Roku and Disney have more to lose than they think

Roku and Disney have more to lose than they think

It’s another standoff in the streaming wars. Roku (ROKU -1.08%) and Walt Disney (HAZE 0.66%) lining up in a battle for revenue sharing and who knows what else this month. It is a battle that neither side can afford to lose. If the impasse continues, both companies will suffer.

The first public shots were fired late last week when Disney+ launched a discounted ad-supported streaming plan for the original service free of commercial interruptions on Thursday. The new tier is priced at $7.99 a month, launching at the same time as the ad-free version saw the monthly price rise 38% to $10.99.

The problem here is that you can’t stream the new Disney+ format with ads on Roku’s operating system. The streaming video pioneer and media giant failed to strike a distribution deal ahead of launch. It’s a big deal now, but the snowball is going to get even bigger if a solution isn’t negotiated soon.

Three people jump over the back of the sofa.

Image source: Getty Images.

A stream is a desire from your heart

Both sides may think they have influence here. Roku is the country’s leading streaming platform through its distribution of dongles and smart TVs that come with the operating system from the factory installed. Roku has almost a third of the streaming market in the US, almost double the share of its nearest competitor. Roku has more than 65 million active accounts, and those homes stream an average of nearly four hours a day. If you’re not on Roku, you’re not reaching a chunk of your potential streaming audience.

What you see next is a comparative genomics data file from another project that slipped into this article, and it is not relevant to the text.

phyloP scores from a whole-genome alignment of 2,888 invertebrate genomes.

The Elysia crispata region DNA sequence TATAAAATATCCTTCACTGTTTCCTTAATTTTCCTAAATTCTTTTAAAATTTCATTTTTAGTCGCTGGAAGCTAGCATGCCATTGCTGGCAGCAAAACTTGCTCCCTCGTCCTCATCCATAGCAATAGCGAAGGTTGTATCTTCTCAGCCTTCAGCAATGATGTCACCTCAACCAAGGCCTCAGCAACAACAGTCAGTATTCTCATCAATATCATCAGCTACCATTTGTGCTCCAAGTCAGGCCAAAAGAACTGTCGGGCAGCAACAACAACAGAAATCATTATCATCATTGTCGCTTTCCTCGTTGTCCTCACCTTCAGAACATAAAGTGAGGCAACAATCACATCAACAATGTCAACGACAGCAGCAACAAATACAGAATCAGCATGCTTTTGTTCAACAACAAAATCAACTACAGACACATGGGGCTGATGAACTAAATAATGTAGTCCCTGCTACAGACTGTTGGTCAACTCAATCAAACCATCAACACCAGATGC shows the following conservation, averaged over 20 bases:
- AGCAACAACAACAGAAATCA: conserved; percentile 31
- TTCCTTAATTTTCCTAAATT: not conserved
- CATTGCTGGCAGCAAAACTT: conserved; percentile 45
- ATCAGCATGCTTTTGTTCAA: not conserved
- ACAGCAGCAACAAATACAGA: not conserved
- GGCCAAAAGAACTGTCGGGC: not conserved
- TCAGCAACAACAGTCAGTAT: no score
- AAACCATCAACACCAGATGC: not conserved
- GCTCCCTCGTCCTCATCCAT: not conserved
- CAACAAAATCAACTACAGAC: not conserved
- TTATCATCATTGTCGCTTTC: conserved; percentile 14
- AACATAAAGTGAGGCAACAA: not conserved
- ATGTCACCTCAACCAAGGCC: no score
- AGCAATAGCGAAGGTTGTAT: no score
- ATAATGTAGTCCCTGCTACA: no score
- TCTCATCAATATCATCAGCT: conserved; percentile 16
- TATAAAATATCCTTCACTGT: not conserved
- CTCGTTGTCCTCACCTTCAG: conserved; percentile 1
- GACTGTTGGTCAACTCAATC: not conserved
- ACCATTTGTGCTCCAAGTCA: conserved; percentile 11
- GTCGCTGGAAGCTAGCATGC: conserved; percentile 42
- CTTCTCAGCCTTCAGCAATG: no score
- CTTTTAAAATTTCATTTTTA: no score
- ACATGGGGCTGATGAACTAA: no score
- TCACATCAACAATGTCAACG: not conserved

This isn’t the first time Roku has played hardball with a giant service. A year ago, Roku traded blows with YouTube and YouTube TV. The year before, Peacock and HBO Max were unavailable for months on Roku after their respective product launches. Peacock and HBO Max couldn’t hit the ground running without Roku support, and that’s when Roku only served 43 million accounts.

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Naturally, Disney believes it has a strong hand here. The streaming service has exploded in popularity since its debut just three years ago. It is a cornerstone of content for young families, as well as new series that appeal to older audiences. Switching costs aren’t necessarily high with Roku rivals pricing their dongles as low as $20 during the holiday season.

An interesting twist here is that the ad-free Disney plan remains available to Roku users. You don’t have to give up Disney+ on Roku. You just don’t have the ability to save $3 a month by figuring out ad blocks while streaming. Many existing Disney+ users will likely stick with the more expensive option to save time when streaming and spare their kids from marketing messages.

That doesn’t mean Roku and Disney can win if the conflict continues. Disney fans watching on smart TVs or streaming devices during this holiday shopping season may opt for a smaller rival’s platform. The financial outlook remains unclear, and the inability of some Roku families to trade down to the cheaper Disney+ plan may lead them to cancel the service instead.

Both stocks have been hit hard since hitting all-time highs last year. Disney is down 53% from its peak, and Roku is down a bruising 89%. As little as this could make investors in both stocks more than a little worried. The appeal of Roku is its agnosticism, its ability to play nice with more than 5,000 apps available on the platform. Disney’s streaming business just clocked in with an operating loss of nearly $1.5 billion in its latest report.

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There is a lot to lose if the disagreement continues between two leading streaming service stocks. Fortunately for both depressed entities, there’s still time for a Disney fairytale ending.

Rick Munarriz holds positions at Roku and Walt Disney. The Motley Fool has positions in and recommends Roku and Walt Disney. The Motley Fool recommends the following options: long January 2024 $145 calls on Walt Disney and short January 2024 $155 calls on Walt Disney. The Motley Fool has a disclosure policy.

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